By Leila Fadel
Washington Post staff writer
Tuesday, June 1, 2010; A05
BAGHDAD -- Inside the ornate palace of the late dictator Saddam Hussein, now the main headquarters of U.S. forces in Iraq, dozens of U.S. service members bowed their heads in prayer at a Memorial Day commemoration.
They thought about their families waiting for them to come home. They thought about the fallen comrades lost in the past seven years of occupation and war. They thought about what would come next.
At the end of 2011, the last U.S. service member is supposed to leave Iraq. Sometimes, the service members wonder whether people at home remember that despite the drop in violence, Americans and Iraqis still die here. About 92,000 U.S. troops are in Iraq; about 4,400 have been killed. Tens of thousands, if not hundreds of thousands, of Iraqis have also been killed.
"We've become the forgotten war, like Korea," said Maj. Scott Stewart, an antiterrorism U.S. Air Force officer with the United States Forces-Iraq.
Right now, Iraq is in limbo, he said. There is no government nearly three months after national elections, and it is unclear how history will judge the U.S. mission when he and his comrades are gone, he said.
"We're waiting for the other shoe to drop," said Stewart, standing near a wreath of sunflowers and roses honoring the dead.
Stewart keeps a picture of his 8-year-old son strung around his neck, next to his heart.
"What would he do if I got hurt?" he asked. During his prayers on Memorial Day, he said, he thought about his son and the wounded service members whose lives will be forever changed.
In the past seven years, the mission in Iraq has been transformed, from the early days when the U.S. military controlled the streets, to the pitched battles across Iraq with insurgents who didn't want foreign soldiers on their land, to sectarian violence, to a surge in troops that made U.S. service members buffers in a civil war, and now the drawdown.
U.S. forces will be at no more than 50,000 troops by the end of the summer, and they've pulled out of Iraq's cities. Now Iraqis wait to see who will lead them and what their country will become.
On a day that honors soldiers killed in military service, it wasn't surprising to see men and women in uniform crying.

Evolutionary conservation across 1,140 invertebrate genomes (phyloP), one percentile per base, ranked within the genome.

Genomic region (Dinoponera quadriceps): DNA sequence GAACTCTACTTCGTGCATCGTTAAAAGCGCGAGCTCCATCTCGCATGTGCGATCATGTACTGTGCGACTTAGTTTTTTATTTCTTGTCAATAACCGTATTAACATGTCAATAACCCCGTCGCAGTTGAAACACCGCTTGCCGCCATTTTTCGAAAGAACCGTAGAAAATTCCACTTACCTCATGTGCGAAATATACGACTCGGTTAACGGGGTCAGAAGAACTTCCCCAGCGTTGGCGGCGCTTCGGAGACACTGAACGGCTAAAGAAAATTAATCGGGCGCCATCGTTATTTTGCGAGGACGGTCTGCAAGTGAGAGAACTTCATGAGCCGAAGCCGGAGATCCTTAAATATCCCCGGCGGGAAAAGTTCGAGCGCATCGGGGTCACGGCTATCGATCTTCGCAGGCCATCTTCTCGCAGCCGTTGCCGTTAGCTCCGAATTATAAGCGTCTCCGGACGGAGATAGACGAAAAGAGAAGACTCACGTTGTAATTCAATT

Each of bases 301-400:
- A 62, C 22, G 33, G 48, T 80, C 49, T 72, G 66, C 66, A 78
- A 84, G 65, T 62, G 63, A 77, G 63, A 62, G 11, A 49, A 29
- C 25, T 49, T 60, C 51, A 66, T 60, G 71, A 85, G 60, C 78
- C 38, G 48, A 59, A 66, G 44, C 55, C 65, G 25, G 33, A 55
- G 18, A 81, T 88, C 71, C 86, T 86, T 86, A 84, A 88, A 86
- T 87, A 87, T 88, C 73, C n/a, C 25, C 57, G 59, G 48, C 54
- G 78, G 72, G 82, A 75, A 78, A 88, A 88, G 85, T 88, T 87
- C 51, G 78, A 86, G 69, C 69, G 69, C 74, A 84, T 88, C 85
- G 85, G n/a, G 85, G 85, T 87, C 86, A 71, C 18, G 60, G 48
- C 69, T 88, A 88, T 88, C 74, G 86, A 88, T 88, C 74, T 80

"We've lost thousands of people," said Capt. Pete Higbie of the III Corps Special Troops Battalion out of Fort Hood, Tex. His eyes welled up and he spoke haltingly about those who were killed. "I think about all that they gave. Not just their lives but the happiness of their wives and children."
His tears are the tears of loss, he said. He has lost an Iraqi translator, a fellow U.S. soldier and an Iraqi soldier and friend he'd fought with during his three deployments in Iraq. But he said he believes these sacrifices were worth the loss.
"It's the suffering, the tragedy and sadness of it all," he said.
Lt. Gen. Robert Cone, the deputy commanding general for operations in Iraq, told service members to remember why they were here and to honor those who had died.
"As we move on from this day, our task is clear," he said. "We each must make a sacred commitment, a commitment to accomplish our mission in Iraq with honor and success. Those we remember today deserve nothing less."
Command Sgt. Maj. Arthur L. Coleman Jr. of the III Corps spent the day thinking about a friend he'd known for 25 years. Command Sgt. Maj. Donovan Watts was killed when his vehicle drove over a roadside bomb during the height of the sectarian violence in Iraq in 2007.
"When you lose a loved one in war, it is painful," he said. "We want to get the job done. We're on track and we can see where the mission has really paid out."